10. Sammy Sosa, 2001
Sammy Sosa was a home run monster for the Chicago Cubs. He was named an All-Star in 2001, in addition to leading the league in RBIs and being named a Silver Slugger.
His 2001 season is shadowed by someone else on this list, but still should be recognized regardless.
9. Ted Williams, 1949
Ted Williams, much like Stan Musial mentioned earlier, was a star in 1940s. His 43 home runs were good to lead the league, while also leading in SLG%, OPS and tying for RBI's.
His dominant play earned him MVP honors in 1949.
8. Mickey Mantle, 1956
Mickey Mantle completely dominated the batter's box during the 1956 season, leading in every major batting category.
This impressive season earned him the AL MVP, AL Triple Crown and a World Series win in 1956.
7. Babe Ruth, 1921
Babe Ruth is arguably one of the best baseball players of all-time and his 1921 season is just another example.
In his second season with the New York Yankees, he led the league in home runs, RBIs, SLG% and OPS. More impressive? The stats that followed behind Ruth in those categories were 34 HRs, 129 RBIs, .606 SLG% and 1.051 OPS. Ruth was on a whole other level.
6. Roger Maris, 1961
Roger Maris made MLB history, hitting 61 home runs in his famous 1961 season. Maris would go on to win the MVP award, and managed to add 141 RBIs to his tally as well. Maris' 1961 year will go down as one of the all-time greats, and rightly so.
5. Barry Bonds, 2002
Everyone has their differences with Bonds now but at the time everyone wanted to watch him bat. This guy was a hitting machine. While there are many different seasons to consider here, in 2002 due to he won the NL Batting Title, NL MVP and the Hank Aaron Award.
His 2002 SLG% is the fifth highest for a single season, while his OPS is the third highest for a single season.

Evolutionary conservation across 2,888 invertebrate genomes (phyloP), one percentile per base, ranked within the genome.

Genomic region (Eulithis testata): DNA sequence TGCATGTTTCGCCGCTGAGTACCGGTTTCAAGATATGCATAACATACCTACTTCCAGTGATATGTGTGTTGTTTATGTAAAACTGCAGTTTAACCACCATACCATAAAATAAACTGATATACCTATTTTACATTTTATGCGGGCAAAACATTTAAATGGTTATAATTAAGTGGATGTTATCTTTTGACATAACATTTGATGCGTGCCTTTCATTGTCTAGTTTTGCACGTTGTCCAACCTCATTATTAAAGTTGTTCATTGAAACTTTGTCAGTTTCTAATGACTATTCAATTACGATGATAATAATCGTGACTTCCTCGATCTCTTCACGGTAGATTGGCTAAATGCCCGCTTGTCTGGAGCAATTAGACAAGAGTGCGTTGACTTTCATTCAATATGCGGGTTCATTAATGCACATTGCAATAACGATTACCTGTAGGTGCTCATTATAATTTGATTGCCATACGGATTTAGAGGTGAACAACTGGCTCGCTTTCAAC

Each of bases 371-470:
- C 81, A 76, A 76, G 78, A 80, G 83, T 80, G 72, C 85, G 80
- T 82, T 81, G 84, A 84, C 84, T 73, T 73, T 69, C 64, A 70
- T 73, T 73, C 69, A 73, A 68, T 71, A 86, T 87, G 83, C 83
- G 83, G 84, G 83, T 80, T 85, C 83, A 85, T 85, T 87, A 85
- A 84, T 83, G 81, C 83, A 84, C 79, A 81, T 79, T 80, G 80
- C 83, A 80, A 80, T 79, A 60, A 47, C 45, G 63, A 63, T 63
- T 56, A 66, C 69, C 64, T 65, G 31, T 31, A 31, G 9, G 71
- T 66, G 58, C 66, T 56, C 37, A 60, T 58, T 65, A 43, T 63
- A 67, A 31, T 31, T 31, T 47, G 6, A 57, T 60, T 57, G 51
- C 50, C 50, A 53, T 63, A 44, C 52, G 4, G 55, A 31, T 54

4. Ken Griffey Jr., 1997
It would not be a list of the most dominant MLB hitting seasons without mentioning Ken Griffey Jr. Griffey led the American League in both home runs and RBIs in the 1997 season.
His impressive season led him to win the 1997 AL MVP award.
3. Mark McGwire, 1998
Though controversial, there is no denying Mark McGwire's 1998 season was ridiculous. While his RBIs were only a few behind Sammy Sosa (158), he led the league in home runs and set a then MLB single-season record.
Some might not count this due to his admittance to steroid use during that season, there is no denying that he gave opposing pitchers nightmares the night before games.
2. Barry Bonds, 2001
Bonds second appearance on this list is his infamous 2001 season. His 73 homers is still a single-season record that unbeatable to this day.
Bonds impressive play earned in NL MVP honors as well as a Silver Slugger and Hank Aaron award winner.
1. Babe Ruth, 1920
In his second appearance on this list, Ruth had a ridiculous season in 1920. His 54 home runs led the league and the second highest? George Sisler with only 19. Yup, Babe Ruth was on another level during the 1920s. He also led the league in RBIs, slugging percentage and OPS, while having the fourth highest battling title.
Ruth's SLG% and OPS are each the second highest in a single season. Imagine how Ruth would have played in today's game.